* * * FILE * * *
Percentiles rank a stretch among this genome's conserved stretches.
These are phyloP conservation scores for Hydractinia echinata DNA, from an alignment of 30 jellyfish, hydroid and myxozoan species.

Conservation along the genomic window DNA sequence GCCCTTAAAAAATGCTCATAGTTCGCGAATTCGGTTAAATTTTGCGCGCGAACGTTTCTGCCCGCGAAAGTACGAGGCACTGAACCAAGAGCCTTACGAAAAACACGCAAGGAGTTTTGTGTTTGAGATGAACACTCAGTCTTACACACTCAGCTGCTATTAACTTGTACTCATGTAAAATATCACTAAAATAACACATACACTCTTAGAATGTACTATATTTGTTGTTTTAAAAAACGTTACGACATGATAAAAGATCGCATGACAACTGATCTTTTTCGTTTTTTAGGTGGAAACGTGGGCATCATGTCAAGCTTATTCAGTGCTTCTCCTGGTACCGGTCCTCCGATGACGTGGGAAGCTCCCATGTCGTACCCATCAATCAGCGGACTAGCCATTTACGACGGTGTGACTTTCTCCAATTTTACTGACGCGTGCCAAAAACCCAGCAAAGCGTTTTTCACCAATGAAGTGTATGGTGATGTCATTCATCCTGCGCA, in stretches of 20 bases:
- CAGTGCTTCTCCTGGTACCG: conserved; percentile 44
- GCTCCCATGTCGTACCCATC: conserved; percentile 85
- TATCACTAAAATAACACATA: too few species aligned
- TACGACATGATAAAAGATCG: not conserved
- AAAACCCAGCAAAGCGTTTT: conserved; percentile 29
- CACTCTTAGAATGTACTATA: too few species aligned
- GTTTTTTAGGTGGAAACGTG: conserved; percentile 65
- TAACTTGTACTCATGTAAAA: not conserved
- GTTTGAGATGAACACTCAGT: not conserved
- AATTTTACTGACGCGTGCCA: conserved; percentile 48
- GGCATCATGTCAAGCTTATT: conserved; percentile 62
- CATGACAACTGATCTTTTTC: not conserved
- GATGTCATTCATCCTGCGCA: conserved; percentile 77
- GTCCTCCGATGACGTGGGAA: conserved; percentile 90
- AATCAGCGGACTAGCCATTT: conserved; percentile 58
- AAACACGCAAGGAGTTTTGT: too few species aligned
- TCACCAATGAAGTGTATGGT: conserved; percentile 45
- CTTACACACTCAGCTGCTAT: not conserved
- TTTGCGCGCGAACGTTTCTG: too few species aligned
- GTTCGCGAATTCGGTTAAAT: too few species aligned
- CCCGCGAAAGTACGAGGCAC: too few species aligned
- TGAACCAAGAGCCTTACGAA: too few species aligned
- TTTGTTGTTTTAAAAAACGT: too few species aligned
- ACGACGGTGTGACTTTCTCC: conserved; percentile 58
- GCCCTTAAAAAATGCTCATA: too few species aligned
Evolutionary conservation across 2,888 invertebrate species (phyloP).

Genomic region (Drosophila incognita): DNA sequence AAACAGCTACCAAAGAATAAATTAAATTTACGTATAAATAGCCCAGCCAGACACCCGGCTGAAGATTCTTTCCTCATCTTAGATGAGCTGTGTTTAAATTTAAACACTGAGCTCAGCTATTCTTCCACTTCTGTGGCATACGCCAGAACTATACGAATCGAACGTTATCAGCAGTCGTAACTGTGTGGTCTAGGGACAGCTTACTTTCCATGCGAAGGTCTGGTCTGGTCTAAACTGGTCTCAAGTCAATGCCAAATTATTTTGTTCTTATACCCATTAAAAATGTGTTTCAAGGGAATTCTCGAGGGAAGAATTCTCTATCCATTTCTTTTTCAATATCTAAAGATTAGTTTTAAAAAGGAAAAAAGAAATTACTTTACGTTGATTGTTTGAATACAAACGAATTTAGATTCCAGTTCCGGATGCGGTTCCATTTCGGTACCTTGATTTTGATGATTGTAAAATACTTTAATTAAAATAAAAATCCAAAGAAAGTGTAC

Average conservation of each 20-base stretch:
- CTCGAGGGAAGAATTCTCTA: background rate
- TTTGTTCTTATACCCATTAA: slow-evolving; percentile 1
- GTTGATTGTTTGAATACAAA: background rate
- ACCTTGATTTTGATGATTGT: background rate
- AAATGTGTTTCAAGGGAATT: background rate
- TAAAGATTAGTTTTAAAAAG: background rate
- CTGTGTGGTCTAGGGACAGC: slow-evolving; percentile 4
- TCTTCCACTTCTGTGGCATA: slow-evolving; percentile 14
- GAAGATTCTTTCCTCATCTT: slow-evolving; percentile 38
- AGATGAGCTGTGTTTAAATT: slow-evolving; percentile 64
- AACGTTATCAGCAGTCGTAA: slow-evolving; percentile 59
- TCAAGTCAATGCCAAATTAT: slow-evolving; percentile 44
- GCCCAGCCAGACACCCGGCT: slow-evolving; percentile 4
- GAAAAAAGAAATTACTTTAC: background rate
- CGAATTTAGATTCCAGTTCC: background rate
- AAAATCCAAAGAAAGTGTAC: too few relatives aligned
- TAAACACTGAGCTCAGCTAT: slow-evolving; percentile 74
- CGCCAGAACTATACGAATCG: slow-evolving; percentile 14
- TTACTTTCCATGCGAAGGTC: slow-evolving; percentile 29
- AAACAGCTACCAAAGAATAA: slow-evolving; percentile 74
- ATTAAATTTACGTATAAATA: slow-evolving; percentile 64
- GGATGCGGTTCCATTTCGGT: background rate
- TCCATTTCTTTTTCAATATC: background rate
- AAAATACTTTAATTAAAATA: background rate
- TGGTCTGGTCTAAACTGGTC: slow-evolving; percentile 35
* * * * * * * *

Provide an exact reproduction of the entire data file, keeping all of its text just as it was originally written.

Percentiles rank a stretch among this genome's conserved stretches.
These are phyloP conservation scores for Hydractinia echinata DNA, from an alignment of 30 jellyfish, hydroid and myxozoan species.

Conservation along the genomic window DNA sequence GCCCTTAAAAAATGCTCATAGTTCGCGAATTCGGTTAAATTTTGCGCGCGAACGTTTCTGCCCGCGAAAGTACGAGGCACTGAACCAAGAGCCTTACGAAAAACACGCAAGGAGTTTTGTGTTTGAGATGAACACTCAGTCTTACACACTCAGCTGCTATTAACTTGTACTCATGTAAAATATCACTAAAATAACACATACACTCTTAGAATGTACTATATTTGTTGTTTTAAAAAACGTTACGACATGATAAAAGATCGCATGACAACTGATCTTTTTCGTTTTTTAGGTGGAAACGTGGGCATCATGTCAAGCTTATTCAGTGCTTCTCCTGGTACCGGTCCTCCGATGACGTGGGAAGCTCCCATGTCGTACCCATCAATCAGCGGACTAGCCATTTACGACGGTGTGACTTTCTCCAATTTTACTGACGCGTGCCAAAAACCCAGCAAAGCGTTTTTCACCAATGAAGTGTATGGTGATGTCATTCATCCTGCGCA, in stretches of 20 bases:
- CAGTGCTTCTCCTGGTACCG: conserved; percentile 44
- GCTCCCATGTCGTACCCATC: conserved; percentile 85
- TATCACTAAAATAACACATA: too few species aligned
- TACGACATGATAAAAGATCG: not conserved
- AAAACCCAGCAAAGCGTTTT: conserved; percentile 29
- CACTCTTAGAATGTACTATA: too few species aligned
- GTTTTTTAGGTGGAAACGTG: conserved; percentile 65
- TAACTTGTACTCATGTAAAA: not conserved
- GTTTGAGATGAACACTCAGT: not conserved
- AATTTTACTGACGCGTGCCA: conserved; percentile 48
- GGCATCATGTCAAGCTTATT: conserved; percentile 62
- CATGACAACTGATCTTTTTC: not conserved
- GATGTCATTCATCCTGCGCA: conserved; percentile 77
- GTCCTCCGATGACGTGGGAA: conserved; percentile 90
- AATCAGCGGACTAGCCATTT: conserved; percentile 58
- AAACACGCAAGGAGTTTTGT: too few species aligned
- TCACCAATGAAGTGTATGGT: conserved; percentile 45
- CTTACACACTCAGCTGCTAT: not conserved
- TTTGCGCGCGAACGTTTCTG: too few species aligned
- GTTCGCGAATTCGGTTAAAT: too few species aligned
- CCCGCGAAAGTACGAGGCAC: too few species aligned
- TGAACCAAGAGCCTTACGAA: too few species aligned
- TTTGTTGTTTTAAAAAACGT: too few species aligned
- ACGACGGTGTGACTTTCTCC: conserved; percentile 58
- GCCCTTAAAAAATGCTCATA: too few species aligned
Evolutionary conservation across 2,888 invertebrate species (phyloP).

Genomic region (Drosophila incognita): DNA sequence AAACAGCTACCAAAGAATAAATTAAATTTACGTATAAATAGCCCAGCCAGACACCCGGCTGAAGATTCTTTCCTCATCTTAGATGAGCTGTGTTTAAATTTAAACACTGAGCTCAGCTATTCTTCCACTTCTGTGGCATACGCCAGAACTATACGAATCGAACGTTATCAGCAGTCGTAACTGTGTGGTCTAGGGACAGCTTACTTTCCATGCGAAGGTCTGGTCTGGTCTAAACTGGTCTCAAGTCAATGCCAAATTATTTTGTTCTTATACCCATTAAAAATGTGTTTCAAGGGAATTCTCGAGGGAAGAATTCTCTATCCATTTCTTTTTCAATATCTAAAGATTAGTTTTAAAAAGGAAAAAAGAAATTACTTTACGTTGATTGTTTGAATACAAACGAATTTAGATTCCAGTTCCGGATGCGGTTCCATTTCGGTACCTTGATTTTGATGATTGTAAAATACTTTAATTAAAATAAAAATCCAAAGAAAGTGTAC

Average conservation of each 20-base stretch:
- CTCGAGGGAAGAATTCTCTA: background rate
- TTTGTTCTTATACCCATTAA: slow-evolving; percentile 1
- GTTGATTGTTTGAATACAAA: background rate
- ACCTTGATTTTGATGATTGT: background rate
- AAATGTGTTTCAAGGGAATT: background rate
- TAAAGATTAGTTTTAAAAAG: background rate
- CTGTGTGGTCTAGGGACAGC: slow-evolving; percentile 4
- TCTTCCACTTCTGTGGCATA: slow-evolving; percentile 14
- GAAGATTCTTTCCTCATCTT: slow-evolving; percentile 38
- AGATGAGCTGTGTTTAAATT: slow-evolving; percentile 64
- AACGTTATCAGCAGTCGTAA: slow-evolving; percentile 59
- TCAAGTCAATGCCAAATTAT: slow-evolving; percentile 44
- GCCCAGCCAGACACCCGGCT: slow-evolving; percentile 4
- GAAAAAAGAAATTACTTTAC: background rate
- CGAATTTAGATTCCAGTTCC: background rate
- AAAATCCAAAGAAAGTGTAC: too few relatives aligned
- TAAACACTGAGCTCAGCTAT: slow-evolving; percentile 74
- CGCCAGAACTATACGAATCG: slow-evolving; percentile 14
- TTACTTTCCATGCGAAGGTC: slow-evolving; percentile 29
- AAACAGCTACCAAAGAATAA: slow-evolving; percentile 74
- ATTAAATTTACGTATAAATA: slow-evolving; percentile 64
- GGATGCGGTTCCATTTCGGT: background rate
- TCCATTTCTTTTTCAATATC: background rate
- AAAATACTTTAATTAAAATA: background rate
- TGGTCTGGTCTAAACTGGTC: slow-evolving; percentile 35